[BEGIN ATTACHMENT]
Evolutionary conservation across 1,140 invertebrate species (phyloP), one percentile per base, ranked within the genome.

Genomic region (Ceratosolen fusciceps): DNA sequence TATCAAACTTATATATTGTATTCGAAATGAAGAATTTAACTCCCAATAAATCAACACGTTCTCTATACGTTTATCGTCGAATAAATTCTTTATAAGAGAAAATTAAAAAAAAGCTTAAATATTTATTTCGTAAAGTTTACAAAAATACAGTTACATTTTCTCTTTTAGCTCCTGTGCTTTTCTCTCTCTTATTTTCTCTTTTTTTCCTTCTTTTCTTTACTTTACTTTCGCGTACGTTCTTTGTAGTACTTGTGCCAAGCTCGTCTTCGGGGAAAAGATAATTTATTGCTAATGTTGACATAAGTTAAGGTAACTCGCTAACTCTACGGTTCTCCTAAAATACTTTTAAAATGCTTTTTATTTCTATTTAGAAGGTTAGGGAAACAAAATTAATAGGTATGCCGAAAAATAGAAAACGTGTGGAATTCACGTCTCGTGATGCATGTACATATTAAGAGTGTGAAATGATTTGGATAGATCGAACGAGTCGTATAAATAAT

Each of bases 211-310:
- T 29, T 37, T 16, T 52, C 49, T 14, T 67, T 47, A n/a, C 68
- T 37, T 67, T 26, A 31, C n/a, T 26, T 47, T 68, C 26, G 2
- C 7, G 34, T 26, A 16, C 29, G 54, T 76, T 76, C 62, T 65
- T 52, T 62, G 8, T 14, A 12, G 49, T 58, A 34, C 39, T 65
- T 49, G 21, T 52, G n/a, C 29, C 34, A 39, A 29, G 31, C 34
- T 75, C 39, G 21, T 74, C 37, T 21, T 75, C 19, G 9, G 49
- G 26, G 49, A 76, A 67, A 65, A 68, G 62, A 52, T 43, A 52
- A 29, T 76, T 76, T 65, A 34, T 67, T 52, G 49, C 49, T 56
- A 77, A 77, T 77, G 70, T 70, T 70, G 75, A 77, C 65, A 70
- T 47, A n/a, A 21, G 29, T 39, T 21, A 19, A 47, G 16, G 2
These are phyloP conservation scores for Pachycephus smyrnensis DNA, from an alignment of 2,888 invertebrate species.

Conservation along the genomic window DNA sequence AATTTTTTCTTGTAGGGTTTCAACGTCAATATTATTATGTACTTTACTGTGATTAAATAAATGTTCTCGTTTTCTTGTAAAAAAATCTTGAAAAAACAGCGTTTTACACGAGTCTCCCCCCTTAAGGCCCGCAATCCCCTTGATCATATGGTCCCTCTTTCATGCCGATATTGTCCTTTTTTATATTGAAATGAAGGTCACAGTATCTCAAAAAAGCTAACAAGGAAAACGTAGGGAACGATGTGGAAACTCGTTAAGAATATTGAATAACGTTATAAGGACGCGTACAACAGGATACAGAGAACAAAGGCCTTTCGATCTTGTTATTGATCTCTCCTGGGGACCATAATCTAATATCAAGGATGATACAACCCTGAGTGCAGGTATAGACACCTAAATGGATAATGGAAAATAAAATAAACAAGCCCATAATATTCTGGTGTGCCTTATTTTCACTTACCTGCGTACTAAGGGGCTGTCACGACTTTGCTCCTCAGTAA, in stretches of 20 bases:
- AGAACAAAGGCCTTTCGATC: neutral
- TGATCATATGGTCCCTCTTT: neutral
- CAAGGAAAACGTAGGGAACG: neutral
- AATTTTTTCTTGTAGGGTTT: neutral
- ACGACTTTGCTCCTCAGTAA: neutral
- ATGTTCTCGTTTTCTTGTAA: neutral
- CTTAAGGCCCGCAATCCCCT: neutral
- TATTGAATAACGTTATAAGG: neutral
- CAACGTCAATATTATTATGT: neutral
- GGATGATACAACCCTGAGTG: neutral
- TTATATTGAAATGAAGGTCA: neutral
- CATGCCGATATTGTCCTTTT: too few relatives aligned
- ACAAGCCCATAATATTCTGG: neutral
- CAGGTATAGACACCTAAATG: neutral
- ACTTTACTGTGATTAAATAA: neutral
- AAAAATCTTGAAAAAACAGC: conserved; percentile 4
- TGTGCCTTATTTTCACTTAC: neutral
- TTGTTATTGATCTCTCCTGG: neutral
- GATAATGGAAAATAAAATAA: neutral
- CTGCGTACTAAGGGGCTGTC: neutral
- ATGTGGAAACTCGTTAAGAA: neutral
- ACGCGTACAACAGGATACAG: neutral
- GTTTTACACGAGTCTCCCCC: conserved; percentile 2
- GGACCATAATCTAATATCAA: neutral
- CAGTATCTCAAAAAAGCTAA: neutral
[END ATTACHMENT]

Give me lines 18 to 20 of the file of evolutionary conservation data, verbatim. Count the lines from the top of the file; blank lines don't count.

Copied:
- CAAGGAAAACGTAGGGAACG: neutral
- AATTTTTTCTTGTAGGGTTT: neutral
- ACGACTTTGCTCCTCAGTAA: neutral